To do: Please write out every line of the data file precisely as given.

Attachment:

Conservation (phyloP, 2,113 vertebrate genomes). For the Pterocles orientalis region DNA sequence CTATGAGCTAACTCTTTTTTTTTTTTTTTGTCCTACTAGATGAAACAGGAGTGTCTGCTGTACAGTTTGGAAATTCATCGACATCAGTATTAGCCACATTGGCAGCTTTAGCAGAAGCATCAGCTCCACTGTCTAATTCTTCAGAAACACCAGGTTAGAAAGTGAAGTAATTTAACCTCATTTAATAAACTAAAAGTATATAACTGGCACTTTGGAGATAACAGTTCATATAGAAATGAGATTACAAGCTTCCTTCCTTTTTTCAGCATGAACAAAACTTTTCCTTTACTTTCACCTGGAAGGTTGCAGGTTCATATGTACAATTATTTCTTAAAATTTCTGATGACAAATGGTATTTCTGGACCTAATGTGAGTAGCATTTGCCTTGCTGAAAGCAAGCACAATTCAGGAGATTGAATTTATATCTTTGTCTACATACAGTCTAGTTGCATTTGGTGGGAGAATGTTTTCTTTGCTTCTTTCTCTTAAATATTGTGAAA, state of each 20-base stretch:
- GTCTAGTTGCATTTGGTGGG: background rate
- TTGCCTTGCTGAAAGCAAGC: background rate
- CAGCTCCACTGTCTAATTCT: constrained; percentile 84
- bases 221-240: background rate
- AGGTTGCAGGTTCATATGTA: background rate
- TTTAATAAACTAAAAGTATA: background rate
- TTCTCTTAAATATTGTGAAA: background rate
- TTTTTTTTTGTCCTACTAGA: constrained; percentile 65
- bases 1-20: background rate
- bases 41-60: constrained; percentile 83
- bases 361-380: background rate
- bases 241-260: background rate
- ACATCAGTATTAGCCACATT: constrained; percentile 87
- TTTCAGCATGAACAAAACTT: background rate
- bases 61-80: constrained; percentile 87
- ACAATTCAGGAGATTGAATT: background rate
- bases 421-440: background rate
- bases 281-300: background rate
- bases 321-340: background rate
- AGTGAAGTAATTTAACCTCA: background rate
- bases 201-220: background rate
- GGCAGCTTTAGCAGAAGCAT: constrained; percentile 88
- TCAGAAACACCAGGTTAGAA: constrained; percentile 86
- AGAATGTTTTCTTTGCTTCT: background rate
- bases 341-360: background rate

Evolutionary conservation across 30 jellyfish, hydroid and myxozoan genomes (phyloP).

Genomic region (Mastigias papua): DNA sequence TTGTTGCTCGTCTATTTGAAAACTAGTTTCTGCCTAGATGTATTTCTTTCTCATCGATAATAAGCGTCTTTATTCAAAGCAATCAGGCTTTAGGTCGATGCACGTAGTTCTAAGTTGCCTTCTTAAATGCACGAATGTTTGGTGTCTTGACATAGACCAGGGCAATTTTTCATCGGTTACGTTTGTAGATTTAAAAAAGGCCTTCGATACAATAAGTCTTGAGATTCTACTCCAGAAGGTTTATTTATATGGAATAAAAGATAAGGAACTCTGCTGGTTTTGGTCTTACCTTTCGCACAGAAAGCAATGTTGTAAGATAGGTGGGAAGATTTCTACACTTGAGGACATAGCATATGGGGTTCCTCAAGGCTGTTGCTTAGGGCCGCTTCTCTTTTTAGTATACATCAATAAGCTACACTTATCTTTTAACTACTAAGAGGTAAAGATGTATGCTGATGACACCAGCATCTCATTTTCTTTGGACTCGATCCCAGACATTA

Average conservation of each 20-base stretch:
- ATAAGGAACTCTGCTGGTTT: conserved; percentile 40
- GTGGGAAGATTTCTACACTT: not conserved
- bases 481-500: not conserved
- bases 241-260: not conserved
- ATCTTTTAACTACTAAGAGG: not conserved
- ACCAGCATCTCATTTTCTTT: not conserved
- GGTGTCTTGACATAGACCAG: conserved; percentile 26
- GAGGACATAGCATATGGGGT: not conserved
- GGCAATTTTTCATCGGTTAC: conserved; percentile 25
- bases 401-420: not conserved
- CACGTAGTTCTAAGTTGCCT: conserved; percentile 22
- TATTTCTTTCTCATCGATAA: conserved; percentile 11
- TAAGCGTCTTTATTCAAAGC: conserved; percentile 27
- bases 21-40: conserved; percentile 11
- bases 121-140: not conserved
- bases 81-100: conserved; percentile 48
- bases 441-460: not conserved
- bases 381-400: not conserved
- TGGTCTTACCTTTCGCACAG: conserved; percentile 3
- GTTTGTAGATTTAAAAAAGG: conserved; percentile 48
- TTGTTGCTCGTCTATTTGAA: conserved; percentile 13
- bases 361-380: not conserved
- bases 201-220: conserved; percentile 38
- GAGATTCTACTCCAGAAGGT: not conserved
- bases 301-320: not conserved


Conservation (phyloP, 2,113 vertebrate genomes). For the Pterocles orientalis region DNA sequence CTATGAGCTAACTCTTTTTTTTTTTTTTTGTCCTACTAGATGAAACAGGAGTGTCTGCTGTACAGTTTGGAAATTCATCGACATCAGTATTAGCCACATTGGCAGCTTTAGCAGAAGCATCAGCTCCACTGTCTAATTCTTCAGAAACACCAGGTTAGAAAGTGAAGTAATTTAACCTCATTTAATAAACTAAAAGTATATAACTGGCACTTTGGAGATAACAGTTCATATAGAAATGAGATTACAAGCTTCCTTCCTTTTTTCAGCATGAACAAAACTTTTCCTTTACTTTCACCTGGAAGGTTGCAGGTTCATATGTACAATTATTTCTTAAAATTTCTGATGACAAATGGTATTTCTGGACCTAATGTGAGTAGCATTTGCCTTGCTGAAAGCAAGCACAATTCAGGAGATTGAATTTATATCTTTGTCTACATACAGTCTAGTTGCATTTGGTGGGAGAATGTTTTCTTTGCTTCTTTCTCTTAAATATTGTGAAA, state of each 20-base stretch:
- GTCTAGTTGCATTTGGTGGG: background rate
- TTGCCTTGCTGAAAGCAAGC: background rate
- CAGCTCCACTGTCTAATTCT: constrained; percentile 84
- bases 221-240: background rate
- AGGTTGCAGGTTCATATGTA: background rate
- TTTAATAAACTAAAAGTATA: background rate
- TTCTCTTAAATATTGTGAAA: background rate
- TTTTTTTTTGTCCTACTAGA: constrained; percentile 65
- bases 1-20: background rate
- bases 41-60: constrained; percentile 83
- bases 361-380: background rate
- bases 241-260: background rate
- ACATCAGTATTAGCCACATT: constrained; percentile 87
- TTTCAGCATGAACAAAACTT: background rate
- bases 61-80: constrained; percentile 87
- ACAATTCAGGAGATTGAATT: background rate
- bases 421-440: background rate
- bases 281-300: background rate
- bases 321-340: background rate
- AGTGAAGTAATTTAACCTCA: background rate
- bases 201-220: background rate
- GGCAGCTTTAGCAGAAGCAT: constrained; percentile 88
- TCAGAAACACCAGGTTAGAA: constrained; percentile 86
- AGAATGTTTTCTTTGCTTCT: background rate
- bases 341-360: background rate

Evolutionary conservation across 30 jellyfish, hydroid and myxozoan genomes (phyloP).

Genomic region (Mastigias papua): DNA sequence TTGTTGCTCGTCTATTTGAAAACTAGTTTCTGCCTAGATGTATTTCTTTCTCATCGATAATAAGCGTCTTTATTCAAAGCAATCAGGCTTTAGGTCGATGCACGTAGTTCTAAGTTGCCTTCTTAAATGCACGAATGTTTGGTGTCTTGACATAGACCAGGGCAATTTTTCATCGGTTACGTTTGTAGATTTAAAAAAGGCCTTCGATACAATAAGTCTTGAGATTCTACTCCAGAAGGTTTATTTATATGGAATAAAAGATAAGGAACTCTGCTGGTTTTGGTCTTACCTTTCGCACAGAAAGCAATGTTGTAAGATAGGTGGGAAGATTTCTACACTTGAGGACATAGCATATGGGGTTCCTCAAGGCTGTTGCTTAGGGCCGCTTCTCTTTTTAGTATACATCAATAAGCTACACTTATCTTTTAACTACTAAGAGGTAAAGATGTATGCTGATGACACCAGCATCTCATTTTCTTTGGACTCGATCCCAGACATTA

Average conservation of each 20-base stretch:
- ATAAGGAACTCTGCTGGTTT: conserved; percentile 40
- GTGGGAAGATTTCTACACTT: not conserved
- bases 481-500: not conserved
- bases 241-260: not conserved
- ATCTTTTAACTACTAAGAGG: not conserved
- ACCAGCATCTCATTTTCTTT: not conserved
- GGTGTCTTGACATAGACCAG: conserved; percentile 26
- GAGGACATAGCATATGGGGT: not conserved
- GGCAATTTTTCATCGGTTAC: conserved; percentile 25
- bases 401-420: not conserved
- CACGTAGTTCTAAGTTGCCT: conserved; percentile 22
- TATTTCTTTCTCATCGATAA: conserved; percentile 11
- TAAGCGTCTTTATTCAAAGC: conserved; percentile 27
- bases 21-40: conserved; percentile 11
- bases 121-140: not conserved
- bases 81-100: conserved; percentile 48
- bases 441-460: not conserved
- bases 381-400: not conserved
- TGGTCTTACCTTTCGCACAG: conserved; percentile 3
- GTTTGTAGATTTAAAAAAGG: conserved; percentile 48
- TTGTTGCTCGTCTATTTGAA: conserved; percentile 13
- bases 361-380: not conserved
- bases 201-220: conserved; percentile 38
- GAGATTCTACTCCAGAAGGT: not conserved
- bases 301-320: not conserved